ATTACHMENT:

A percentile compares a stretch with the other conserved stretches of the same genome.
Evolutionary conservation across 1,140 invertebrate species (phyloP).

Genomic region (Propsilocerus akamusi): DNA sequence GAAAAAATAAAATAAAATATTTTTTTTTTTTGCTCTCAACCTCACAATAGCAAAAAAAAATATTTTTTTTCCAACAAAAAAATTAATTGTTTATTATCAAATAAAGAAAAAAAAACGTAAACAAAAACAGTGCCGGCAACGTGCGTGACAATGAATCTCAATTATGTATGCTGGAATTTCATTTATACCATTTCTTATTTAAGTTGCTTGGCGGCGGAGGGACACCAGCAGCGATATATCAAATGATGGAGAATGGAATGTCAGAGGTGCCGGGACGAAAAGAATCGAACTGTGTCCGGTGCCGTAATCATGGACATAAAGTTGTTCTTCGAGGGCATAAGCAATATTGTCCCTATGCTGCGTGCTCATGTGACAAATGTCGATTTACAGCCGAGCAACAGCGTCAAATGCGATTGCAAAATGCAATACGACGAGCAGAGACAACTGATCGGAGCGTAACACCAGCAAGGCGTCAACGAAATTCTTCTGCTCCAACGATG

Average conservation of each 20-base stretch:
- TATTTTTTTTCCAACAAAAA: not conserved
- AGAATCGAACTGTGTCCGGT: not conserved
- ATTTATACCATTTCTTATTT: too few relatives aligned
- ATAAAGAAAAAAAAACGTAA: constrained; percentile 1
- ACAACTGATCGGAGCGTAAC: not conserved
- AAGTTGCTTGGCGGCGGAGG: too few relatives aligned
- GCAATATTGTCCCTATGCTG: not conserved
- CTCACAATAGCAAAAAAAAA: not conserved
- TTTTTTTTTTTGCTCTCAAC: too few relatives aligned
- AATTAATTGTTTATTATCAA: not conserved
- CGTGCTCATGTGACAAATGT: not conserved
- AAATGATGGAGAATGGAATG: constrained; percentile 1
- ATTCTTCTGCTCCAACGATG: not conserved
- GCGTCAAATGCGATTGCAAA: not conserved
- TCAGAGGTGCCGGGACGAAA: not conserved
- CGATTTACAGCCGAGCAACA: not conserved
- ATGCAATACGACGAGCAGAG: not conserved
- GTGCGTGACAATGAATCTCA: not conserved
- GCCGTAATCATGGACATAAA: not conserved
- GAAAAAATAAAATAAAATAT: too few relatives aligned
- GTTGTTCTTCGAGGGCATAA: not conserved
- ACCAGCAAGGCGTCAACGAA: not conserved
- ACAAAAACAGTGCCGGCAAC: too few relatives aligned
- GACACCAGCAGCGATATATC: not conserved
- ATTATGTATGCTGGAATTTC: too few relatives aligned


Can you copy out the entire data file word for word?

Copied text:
A percentile compares a stretch with the other conserved stretches of the same genome.
Evolutionary conservation across 1,140 invertebrate species (phyloP).

Genomic region (Propsilocerus akamusi): DNA sequence GAAAAAATAAAATAAAATATTTTTTTTTTTTGCTCTCAACCTCACAATAGCAAAAAAAAATATTTTTTTTCCAACAAAAAAATTAATTGTTTATTATCAAATAAAGAAAAAAAAACGTAAACAAAAACAGTGCCGGCAACGTGCGTGACAATGAATCTCAATTATGTATGCTGGAATTTCATTTATACCATTTCTTATTTAAGTTGCTTGGCGGCGGAGGGACACCAGCAGCGATATATCAAATGATGGAGAATGGAATGTCAGAGGTGCCGGGACGAAAAGAATCGAACTGTGTCCGGTGCCGTAATCATGGACATAAAGTTGTTCTTCGAGGGCATAAGCAATATTGTCCCTATGCTGCGTGCTCATGTGACAAATGTCGATTTACAGCCGAGCAACAGCGTCAAATGCGATTGCAAAATGCAATACGACGAGCAGAGACAACTGATCGGAGCGTAACACCAGCAAGGCGTCAACGAAATTCTTCTGCTCCAACGATG

Average conservation of each 20-base stretch:
- TATTTTTTTTCCAACAAAAA: not conserved
- AGAATCGAACTGTGTCCGGT: not conserved
- ATTTATACCATTTCTTATTT: too few relatives aligned
- ATAAAGAAAAAAAAACGTAA: constrained; percentile 1
- ACAACTGATCGGAGCGTAAC: not conserved
- AAGTTGCTTGGCGGCGGAGG: too few relatives aligned
- GCAATATTGTCCCTATGCTG: not conserved
- CTCACAATAGCAAAAAAAAA: not conserved
- TTTTTTTTTTTGCTCTCAAC: too few relatives aligned
- AATTAATTGTTTATTATCAA: not conserved
- CGTGCTCATGTGACAAATGT: not conserved
- AAATGATGGAGAATGGAATG: constrained; percentile 1
- ATTCTTCTGCTCCAACGATG: not conserved
- GCGTCAAATGCGATTGCAAA: not conserved
- TCAGAGGTGCCGGGACGAAA: not conserved
- CGATTTACAGCCGAGCAACA: not conserved
- ATGCAATACGACGAGCAGAG: not conserved
- GTGCGTGACAATGAATCTCA: not conserved
- GCCGTAATCATGGACATAAA: not conserved
- GAAAAAATAAAATAAAATAT: too few relatives aligned
- GTTGTTCTTCGAGGGCATAA: not conserved
- ACCAGCAAGGCGTCAACGAA: not conserved
- ACAAAAACAGTGCCGGCAAC: too few relatives aligned
- GACACCAGCAGCGATATATC: not conserved
- ATTATGTATGCTGGAATTTC: too few relatives aligned